I hope all of the latter keep happening–that’s the only shot writers, and SAG, have.

  2. max

    It probably would have been a much wiser move to strike after the holidays. Current contracts would have stayed in play and the the force behind dga and sag upcoming negotiations would have added a stress factor later that they do not add now. And striking come the new year would have been a much bigger threat as it would have killed pilot season for the networks. As is, the studios can ride out the holidays on what they have stockpiled, take advantage of force majeure while they do it, and let writers sit while the studios pump out whatever sanitized version of the situation they want to through news programs they [hello] own.

    The Guild’s strong suit has never been wisdom in negotiations. It has been played and played hard every four years by the studios and I do not see this being much different. Studio reps intentionally antagonized the Guild negotiating committee. And the Guild negotiating committee jumped. So, now we are engaged in what is probably a premature strike. But there is no turning back now.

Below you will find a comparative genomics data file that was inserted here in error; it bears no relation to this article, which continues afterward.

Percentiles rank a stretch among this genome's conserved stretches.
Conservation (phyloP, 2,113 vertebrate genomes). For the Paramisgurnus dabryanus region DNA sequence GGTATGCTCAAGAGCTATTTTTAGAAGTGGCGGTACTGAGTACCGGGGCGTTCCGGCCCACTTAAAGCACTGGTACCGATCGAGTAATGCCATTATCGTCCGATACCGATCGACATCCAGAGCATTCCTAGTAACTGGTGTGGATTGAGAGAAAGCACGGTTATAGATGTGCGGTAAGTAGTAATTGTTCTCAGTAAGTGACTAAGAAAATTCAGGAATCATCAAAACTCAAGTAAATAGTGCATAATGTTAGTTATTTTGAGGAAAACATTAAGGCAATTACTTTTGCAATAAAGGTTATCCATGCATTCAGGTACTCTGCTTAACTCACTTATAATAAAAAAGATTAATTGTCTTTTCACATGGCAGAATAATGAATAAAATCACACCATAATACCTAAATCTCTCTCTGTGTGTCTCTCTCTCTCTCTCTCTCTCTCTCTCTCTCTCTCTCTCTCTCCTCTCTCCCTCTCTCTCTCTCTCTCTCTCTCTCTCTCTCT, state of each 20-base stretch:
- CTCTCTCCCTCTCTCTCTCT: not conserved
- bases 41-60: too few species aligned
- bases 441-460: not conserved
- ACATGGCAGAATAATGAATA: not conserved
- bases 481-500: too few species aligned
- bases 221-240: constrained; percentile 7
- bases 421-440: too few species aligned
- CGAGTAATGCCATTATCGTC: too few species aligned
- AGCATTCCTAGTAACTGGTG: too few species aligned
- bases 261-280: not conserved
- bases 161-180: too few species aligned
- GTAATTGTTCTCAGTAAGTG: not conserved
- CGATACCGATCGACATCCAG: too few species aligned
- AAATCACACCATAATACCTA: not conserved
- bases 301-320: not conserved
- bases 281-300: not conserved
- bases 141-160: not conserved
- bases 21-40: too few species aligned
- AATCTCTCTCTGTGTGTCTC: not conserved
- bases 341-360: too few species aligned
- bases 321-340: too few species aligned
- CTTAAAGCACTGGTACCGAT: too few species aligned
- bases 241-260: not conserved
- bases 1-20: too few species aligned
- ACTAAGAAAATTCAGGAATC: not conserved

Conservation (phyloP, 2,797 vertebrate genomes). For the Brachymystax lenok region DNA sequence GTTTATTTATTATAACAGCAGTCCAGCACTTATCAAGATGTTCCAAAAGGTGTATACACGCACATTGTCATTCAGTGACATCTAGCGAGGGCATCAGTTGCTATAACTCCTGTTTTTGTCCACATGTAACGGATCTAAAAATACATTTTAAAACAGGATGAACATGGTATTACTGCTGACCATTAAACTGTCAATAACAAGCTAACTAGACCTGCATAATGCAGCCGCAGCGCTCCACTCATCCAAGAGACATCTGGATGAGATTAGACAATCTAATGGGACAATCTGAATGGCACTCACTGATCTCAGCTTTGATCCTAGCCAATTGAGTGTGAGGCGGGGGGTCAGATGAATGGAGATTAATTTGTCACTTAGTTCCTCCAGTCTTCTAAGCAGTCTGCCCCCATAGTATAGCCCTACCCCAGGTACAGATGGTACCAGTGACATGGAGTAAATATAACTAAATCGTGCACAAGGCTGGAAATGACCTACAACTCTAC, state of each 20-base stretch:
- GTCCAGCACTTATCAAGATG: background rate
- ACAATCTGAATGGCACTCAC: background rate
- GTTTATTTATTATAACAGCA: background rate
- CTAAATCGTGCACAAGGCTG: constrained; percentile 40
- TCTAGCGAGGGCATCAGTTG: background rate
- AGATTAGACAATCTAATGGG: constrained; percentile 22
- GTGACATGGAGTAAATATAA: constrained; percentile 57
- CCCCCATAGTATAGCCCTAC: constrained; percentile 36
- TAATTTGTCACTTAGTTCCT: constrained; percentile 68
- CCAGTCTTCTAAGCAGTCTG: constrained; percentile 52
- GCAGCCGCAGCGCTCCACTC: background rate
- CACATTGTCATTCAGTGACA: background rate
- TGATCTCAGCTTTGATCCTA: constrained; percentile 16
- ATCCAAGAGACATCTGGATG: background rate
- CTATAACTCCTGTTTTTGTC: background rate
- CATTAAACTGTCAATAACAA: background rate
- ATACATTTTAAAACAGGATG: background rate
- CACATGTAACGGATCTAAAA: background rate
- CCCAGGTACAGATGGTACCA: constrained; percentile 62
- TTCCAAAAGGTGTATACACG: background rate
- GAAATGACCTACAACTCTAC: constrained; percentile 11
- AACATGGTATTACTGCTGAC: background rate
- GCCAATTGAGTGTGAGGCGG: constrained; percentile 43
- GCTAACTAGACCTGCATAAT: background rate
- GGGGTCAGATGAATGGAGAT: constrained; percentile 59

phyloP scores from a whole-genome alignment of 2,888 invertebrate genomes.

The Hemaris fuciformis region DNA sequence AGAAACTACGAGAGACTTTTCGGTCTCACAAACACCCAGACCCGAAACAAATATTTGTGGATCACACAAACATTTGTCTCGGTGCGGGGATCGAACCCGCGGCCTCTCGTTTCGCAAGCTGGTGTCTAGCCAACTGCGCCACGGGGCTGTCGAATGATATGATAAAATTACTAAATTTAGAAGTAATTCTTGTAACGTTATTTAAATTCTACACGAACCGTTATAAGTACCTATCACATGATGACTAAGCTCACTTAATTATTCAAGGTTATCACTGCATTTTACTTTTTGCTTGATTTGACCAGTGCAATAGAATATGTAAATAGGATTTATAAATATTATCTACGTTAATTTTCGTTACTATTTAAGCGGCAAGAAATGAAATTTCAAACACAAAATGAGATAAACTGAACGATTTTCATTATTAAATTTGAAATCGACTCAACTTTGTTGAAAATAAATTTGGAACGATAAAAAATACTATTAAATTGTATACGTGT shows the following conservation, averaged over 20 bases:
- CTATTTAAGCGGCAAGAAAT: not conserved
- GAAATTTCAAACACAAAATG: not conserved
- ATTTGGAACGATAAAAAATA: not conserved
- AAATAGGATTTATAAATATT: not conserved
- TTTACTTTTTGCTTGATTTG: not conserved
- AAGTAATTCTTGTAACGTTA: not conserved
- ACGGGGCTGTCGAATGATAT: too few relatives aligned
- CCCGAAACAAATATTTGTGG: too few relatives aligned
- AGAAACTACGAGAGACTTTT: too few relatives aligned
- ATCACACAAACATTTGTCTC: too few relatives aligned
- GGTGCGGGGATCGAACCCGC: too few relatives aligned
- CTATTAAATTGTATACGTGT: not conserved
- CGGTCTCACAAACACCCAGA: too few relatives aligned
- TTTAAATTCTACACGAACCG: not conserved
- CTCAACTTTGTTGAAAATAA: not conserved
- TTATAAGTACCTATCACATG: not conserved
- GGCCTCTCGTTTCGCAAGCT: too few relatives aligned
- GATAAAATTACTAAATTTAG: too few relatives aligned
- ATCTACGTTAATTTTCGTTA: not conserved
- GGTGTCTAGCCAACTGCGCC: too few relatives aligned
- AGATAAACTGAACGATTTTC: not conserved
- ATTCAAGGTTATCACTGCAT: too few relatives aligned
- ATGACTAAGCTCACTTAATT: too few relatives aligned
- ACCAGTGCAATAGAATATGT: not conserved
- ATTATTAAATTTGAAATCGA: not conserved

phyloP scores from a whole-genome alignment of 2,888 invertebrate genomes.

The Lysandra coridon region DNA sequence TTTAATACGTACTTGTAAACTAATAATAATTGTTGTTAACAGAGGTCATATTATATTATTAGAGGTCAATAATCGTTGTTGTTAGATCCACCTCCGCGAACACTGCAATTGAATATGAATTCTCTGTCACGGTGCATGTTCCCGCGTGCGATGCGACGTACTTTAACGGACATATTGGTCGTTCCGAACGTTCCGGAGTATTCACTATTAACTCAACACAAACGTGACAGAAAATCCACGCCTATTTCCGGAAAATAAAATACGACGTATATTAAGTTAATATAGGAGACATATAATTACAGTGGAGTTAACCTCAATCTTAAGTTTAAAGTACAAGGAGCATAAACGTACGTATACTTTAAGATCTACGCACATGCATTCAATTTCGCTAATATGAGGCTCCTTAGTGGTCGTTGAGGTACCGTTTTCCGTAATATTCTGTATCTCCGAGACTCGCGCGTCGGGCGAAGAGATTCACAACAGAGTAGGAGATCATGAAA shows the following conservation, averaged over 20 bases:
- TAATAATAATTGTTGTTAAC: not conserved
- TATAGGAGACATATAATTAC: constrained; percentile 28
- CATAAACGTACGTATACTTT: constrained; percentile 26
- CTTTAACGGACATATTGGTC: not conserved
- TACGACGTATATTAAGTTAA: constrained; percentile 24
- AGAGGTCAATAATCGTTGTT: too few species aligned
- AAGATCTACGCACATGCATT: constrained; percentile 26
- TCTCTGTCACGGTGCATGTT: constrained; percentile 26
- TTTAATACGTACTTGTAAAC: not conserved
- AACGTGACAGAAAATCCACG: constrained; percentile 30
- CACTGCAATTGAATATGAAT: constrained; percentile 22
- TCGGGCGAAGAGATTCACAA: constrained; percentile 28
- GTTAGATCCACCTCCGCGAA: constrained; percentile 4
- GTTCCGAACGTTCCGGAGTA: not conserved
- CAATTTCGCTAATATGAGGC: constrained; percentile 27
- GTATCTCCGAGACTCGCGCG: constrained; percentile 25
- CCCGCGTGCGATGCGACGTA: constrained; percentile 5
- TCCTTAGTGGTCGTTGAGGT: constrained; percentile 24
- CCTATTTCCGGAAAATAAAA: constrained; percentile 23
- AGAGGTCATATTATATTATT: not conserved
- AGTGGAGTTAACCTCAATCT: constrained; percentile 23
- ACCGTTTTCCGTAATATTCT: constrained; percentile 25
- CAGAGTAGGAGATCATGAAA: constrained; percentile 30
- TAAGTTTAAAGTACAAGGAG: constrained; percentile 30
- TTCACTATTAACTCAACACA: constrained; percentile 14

3. Max, I’m curious, how does this affect the actors who work on television? Will they get paid?

  4. max

    They get paid while they are working. When work stops, pay stops. For everyone except sallaried executives.

    It is to a certain extent in the acting guilds’ best interests to support writers’ guild negotiations because actors are going to be negotiating similar issues in the near future.

    People below the line though already re-negotiated their contracts and have nothing to gain from above the line contract disputes, and everything to lose when work stops. None of the film related guilds, as far as I know, have strike pay. Everyone goes hungry when work stops.

  5. I’d guess that everyone goes hungry, except the studio execs that can wait-out the strike living on last year’s bonues and stock-options.

    Sounds grim for the strikers…any ray of hope, here?

  6. max